To millions of Beatles fans across the globe, Louise Harrison is referred to affectionately as "the flying mum."
Harrison is the older sister of the late George Harrison, who — along with bandmates Paul McCartney, John Lennon and Ringo Starr — rose to worldwide fame with the Beatles in the 1960s.
At the time, Louise Harrison was living in Illinois with her husband. Before the band made it big in the United States, she went from radio station to radio station, begging producers to play the Beatles' records.
Now, nearly 50 years later, Harrison carries on her brother's legacy through a Beatles tribute band, the Branson, MO-based "Liverpool Legends." Since 2006, the band has been performing songs spanning the entire career of the Beatles, as well as the band members' solo years.
The Liverpool Legends are part of Harrison's "Keeping Music Alive" program, which brings live, Beatles-themed shows to high schools and college campuses across the country in an effort to promote music education.
On Friday, Nov. 18, the Liverpool Legends will take over Lemont High School for a special concert event. During the show, students will have the opportunity to play with the band, as well as meet Harrison herself.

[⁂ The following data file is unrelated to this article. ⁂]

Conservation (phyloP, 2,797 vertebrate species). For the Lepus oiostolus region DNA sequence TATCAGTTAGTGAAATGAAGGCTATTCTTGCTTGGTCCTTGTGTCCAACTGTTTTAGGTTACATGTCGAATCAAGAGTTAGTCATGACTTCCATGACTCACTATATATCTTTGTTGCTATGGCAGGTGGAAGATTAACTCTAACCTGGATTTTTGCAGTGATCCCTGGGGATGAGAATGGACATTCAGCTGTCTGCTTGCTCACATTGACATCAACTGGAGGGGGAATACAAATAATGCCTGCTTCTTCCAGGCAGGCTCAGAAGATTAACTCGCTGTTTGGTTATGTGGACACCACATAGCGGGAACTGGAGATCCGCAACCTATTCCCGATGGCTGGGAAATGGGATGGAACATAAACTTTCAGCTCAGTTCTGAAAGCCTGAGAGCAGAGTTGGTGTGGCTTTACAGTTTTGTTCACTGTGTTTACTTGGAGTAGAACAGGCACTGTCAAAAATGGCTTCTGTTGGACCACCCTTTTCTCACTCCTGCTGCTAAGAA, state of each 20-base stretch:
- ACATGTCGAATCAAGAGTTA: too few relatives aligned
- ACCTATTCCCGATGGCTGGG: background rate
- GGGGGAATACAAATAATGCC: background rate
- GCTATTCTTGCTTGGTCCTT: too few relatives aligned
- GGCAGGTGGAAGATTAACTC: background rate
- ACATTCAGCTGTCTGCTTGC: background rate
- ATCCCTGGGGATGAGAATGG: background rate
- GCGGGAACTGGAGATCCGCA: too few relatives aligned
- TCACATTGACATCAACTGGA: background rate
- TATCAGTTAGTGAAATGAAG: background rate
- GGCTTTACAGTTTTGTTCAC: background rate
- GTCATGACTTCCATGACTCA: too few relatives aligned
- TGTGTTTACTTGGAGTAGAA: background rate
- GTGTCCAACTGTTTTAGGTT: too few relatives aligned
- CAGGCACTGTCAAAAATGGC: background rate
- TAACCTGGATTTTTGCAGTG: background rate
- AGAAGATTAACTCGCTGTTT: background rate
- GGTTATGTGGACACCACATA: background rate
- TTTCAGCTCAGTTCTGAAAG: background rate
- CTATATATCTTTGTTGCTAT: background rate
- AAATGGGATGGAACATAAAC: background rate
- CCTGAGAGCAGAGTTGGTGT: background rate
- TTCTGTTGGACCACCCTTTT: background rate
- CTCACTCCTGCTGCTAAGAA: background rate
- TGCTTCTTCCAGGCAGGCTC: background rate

Part of the proceeds from the show will be given directly back to the school's music department.
Lemont Patch Editor Amanda Luevano chatted with Harrison on Wednesday to learn more about her organization, the Liverpool Legends and the legacy of her youngest brother.
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Patch: The students at Lemont High School are incredibly excited about the Liverpool Legends show next weekend. Can you tell us more about "Keeping Music Alive" and how the organization got started?
Harrison: The whole idea of "Keeping Music Alive" originally came from my brother. George did a public service announcement in the late '90s in conjunction with the film Mr. Holland's Opus. In that PSA, he encouraged music education in schools. It was important to him to say, "Don't let the music fade. Look what it gave to me." (VIDEO: George Harrison's PSA)
George's message is what drives "Keeping Music Alive." With the economy the way it is, there are many schools that don't have adequate funds to keep any of their extra programs going. But we do want to keep music alive.
We decided that are a group of musicians we have a wonderful band, lets see what do to go to schools help schools have students take part. all cost, give nice amount to school.
Patch: What can people expect from the show next weekend?
Harrison: I would not have myself involved with the Liverpool Legends if they were anything less than excellent. I've always been very concerned about the reputation and integrity of everything I've been involved with because I wouldn't want to let George down. I've been careful to make sure these boys are good musicians and good impersonators. They're good men. I think they're the types of guys George would love if he were still around. I can see him jamming with them after the show.